It started out that I was just reading this silly piece about some show called Duck Dynasty, and then I followed a link to “Power is on the side of the beard”: Masculinity and Facial Hair in Nineteenth-Century America. Well, yes, I thought. Power. Obviously power. But wait…
…the measures American men took to distinguish themselves from women politically, socially, and visually make sense: boxy clothing and bushy beards were reactions to women’s changing role in American public life. Although men in Europe and the United States had long written—even in times of overwhelming beardlessness—about how beards marked the male members of their species as strong, manly, powerful, and wise, it was only once women began entering “their” public that American men started to cultivate the facial hair they had publically revered (but personally scorned) for generations. Facial hair was a visual and visceral way for men to distinguish themselves from women—to codify a distinctly male appearance when other traditional markers of masculinity were no longer stable or certain.
In the second half of the nineteenth century, beards thus emerged as a key method for American men to demonstrate their masculinity to themselves, to women, and to each other.
Uh, actually, true confession: I grew a beard because I’m kind of a homely guy, and something that would cover more of my face would be a plus. I dreamed of achieving the Cousin It look, but alas, my eyebrows never quite took off.
It gets worse:
By the second half of the nineteenth century, American men had made it clear what it meant for a man to have a beard: it gave him power, it conferred authority, and it allowed him to demonstrate his masculinity. In other words, facial hair turned a man into a “true man.”
“Radical revolt against nature”: Barefaced Women and Masculine Power
Bare chins, on the other hand, were obvious markers of effeminacy and inferiority. Many beard histories pointed out that bare chins were historically used to indicate servitude, and that prisoners were often forcibly shaved to disgrace them further. But despite the looming presence of chattel slavery on American soil until 1865, beard historians were far more interested in demonstrating that women were not supposed to have facial hair.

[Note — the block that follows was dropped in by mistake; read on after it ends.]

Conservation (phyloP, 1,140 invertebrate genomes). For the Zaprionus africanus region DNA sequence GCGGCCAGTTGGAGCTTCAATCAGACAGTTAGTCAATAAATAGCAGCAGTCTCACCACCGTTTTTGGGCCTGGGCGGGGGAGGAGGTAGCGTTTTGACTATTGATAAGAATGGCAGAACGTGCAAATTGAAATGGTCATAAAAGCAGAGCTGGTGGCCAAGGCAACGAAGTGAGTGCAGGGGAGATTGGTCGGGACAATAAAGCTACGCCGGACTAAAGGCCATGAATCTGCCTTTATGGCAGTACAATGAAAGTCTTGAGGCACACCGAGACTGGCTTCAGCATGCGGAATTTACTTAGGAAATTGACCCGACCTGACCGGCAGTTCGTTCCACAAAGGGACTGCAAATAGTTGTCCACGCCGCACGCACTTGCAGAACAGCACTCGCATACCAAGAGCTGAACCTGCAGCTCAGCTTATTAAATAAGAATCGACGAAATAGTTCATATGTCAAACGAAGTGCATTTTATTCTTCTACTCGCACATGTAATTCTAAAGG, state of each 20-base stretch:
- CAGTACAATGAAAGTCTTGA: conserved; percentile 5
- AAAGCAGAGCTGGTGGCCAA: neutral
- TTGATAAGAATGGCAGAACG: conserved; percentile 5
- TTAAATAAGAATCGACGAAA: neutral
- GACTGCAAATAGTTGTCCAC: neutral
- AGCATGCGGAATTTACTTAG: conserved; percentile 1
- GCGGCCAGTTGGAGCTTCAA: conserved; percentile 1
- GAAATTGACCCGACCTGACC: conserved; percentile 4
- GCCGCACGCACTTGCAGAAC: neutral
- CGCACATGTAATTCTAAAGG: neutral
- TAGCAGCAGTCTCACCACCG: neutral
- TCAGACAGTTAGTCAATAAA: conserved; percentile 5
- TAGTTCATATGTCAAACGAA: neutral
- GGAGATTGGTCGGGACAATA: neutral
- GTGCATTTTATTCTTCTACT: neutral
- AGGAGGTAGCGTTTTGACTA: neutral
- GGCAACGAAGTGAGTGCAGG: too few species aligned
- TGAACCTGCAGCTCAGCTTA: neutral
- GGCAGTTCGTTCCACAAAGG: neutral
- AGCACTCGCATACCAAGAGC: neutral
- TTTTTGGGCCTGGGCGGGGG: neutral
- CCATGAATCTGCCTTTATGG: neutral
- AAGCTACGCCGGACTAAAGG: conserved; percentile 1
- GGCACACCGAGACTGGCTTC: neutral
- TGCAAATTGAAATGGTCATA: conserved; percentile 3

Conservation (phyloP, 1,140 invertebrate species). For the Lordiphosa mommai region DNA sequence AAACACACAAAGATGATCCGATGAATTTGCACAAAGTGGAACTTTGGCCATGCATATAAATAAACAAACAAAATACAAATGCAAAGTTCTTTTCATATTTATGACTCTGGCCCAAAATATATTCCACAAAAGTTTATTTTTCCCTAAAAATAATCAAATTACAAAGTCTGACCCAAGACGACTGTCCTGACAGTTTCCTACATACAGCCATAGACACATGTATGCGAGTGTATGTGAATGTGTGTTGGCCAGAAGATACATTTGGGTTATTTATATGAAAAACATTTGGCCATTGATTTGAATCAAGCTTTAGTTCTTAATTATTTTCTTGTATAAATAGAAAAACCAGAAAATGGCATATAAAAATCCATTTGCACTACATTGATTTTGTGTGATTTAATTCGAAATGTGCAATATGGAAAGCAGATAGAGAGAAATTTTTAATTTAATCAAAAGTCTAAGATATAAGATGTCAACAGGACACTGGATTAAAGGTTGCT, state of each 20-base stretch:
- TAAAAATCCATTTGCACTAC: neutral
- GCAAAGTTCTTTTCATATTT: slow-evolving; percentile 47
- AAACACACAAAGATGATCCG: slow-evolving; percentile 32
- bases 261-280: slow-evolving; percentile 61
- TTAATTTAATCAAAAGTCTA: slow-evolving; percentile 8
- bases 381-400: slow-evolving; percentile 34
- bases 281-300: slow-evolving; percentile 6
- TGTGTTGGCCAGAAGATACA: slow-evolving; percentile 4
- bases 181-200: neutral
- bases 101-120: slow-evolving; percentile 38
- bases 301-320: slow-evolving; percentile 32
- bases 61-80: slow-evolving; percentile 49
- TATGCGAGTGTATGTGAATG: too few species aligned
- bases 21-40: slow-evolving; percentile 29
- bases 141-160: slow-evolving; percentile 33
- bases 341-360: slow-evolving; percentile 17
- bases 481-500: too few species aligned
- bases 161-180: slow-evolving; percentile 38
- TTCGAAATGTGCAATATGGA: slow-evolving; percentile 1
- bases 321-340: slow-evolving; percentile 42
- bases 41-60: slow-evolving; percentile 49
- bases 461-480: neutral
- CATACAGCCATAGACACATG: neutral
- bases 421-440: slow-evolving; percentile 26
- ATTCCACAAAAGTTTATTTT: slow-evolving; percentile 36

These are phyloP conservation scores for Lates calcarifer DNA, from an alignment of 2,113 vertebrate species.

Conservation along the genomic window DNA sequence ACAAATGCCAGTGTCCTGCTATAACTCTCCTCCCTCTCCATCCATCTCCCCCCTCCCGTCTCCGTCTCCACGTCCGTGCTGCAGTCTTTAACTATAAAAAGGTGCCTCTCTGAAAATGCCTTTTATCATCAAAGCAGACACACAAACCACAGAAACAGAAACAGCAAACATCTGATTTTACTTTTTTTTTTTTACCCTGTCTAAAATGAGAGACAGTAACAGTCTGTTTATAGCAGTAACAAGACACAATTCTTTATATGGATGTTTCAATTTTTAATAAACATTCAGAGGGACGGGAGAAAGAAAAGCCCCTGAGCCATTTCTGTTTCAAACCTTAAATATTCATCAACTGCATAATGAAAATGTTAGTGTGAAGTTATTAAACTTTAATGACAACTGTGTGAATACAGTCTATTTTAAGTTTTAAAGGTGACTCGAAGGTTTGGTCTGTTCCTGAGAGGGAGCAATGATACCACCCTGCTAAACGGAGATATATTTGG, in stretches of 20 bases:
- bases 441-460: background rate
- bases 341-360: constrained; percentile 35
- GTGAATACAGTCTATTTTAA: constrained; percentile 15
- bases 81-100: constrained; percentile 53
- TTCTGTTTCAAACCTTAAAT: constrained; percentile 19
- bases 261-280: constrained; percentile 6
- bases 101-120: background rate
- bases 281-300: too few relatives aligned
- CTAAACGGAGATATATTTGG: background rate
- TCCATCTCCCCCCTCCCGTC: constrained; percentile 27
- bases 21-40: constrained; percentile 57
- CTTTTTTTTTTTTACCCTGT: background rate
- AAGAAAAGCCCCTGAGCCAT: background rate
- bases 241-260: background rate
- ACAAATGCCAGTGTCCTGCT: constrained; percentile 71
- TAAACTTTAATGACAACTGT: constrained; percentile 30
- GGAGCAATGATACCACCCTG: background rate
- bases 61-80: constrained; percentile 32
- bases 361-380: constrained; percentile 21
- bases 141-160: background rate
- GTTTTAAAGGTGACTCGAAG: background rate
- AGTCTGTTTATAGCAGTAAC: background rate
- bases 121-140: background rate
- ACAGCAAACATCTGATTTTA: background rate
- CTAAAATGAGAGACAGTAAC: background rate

Perhaps the most passionate argument about why women should not wear beards came from Horace Bushnell, a prominent theologian and preacher who, in 1869, published the brashly titled book, Women’s Suffrage: The Reform Against Nature.
Bushnell’s argument was quite simple: women’s rights advocates argued that they should have the same rights as men because they were equal to men, but no claim of gender equality could be valid, Bushnell believed, because “men and women are, to some very large extent, unlike in kind.” A person merely needed to glance at the two sexes, he said, for the differences between them were so immediately obvious.
The man is taller and more muscular, has a larger brain, and a longer stride in his walk. The woman is lighter and shorter, and moves more gracefully. In physical strength the man is greatly superior, and the base in his voice and the shag on his face, and the wing and sway of his shoulders, represent a personality in him that has some attribute of thunder. But there is no look of thunder in the woman. Her skin is too finely woven, too wonderfully delicate to be the rugged housing of thunder… Glancing thus upon man, his look says, Force, Authority, Decision, Self-asserting Counsel, Victory.
Oh, no, that’s not a view I’m trying to promote! Maybe I need to shave and start wearing a bag on my head instead.
Although now I’m really curious about the mindset that would compel people to write arguments about why women shouldn’t grow beards. Isn’t that kind of unnecessary?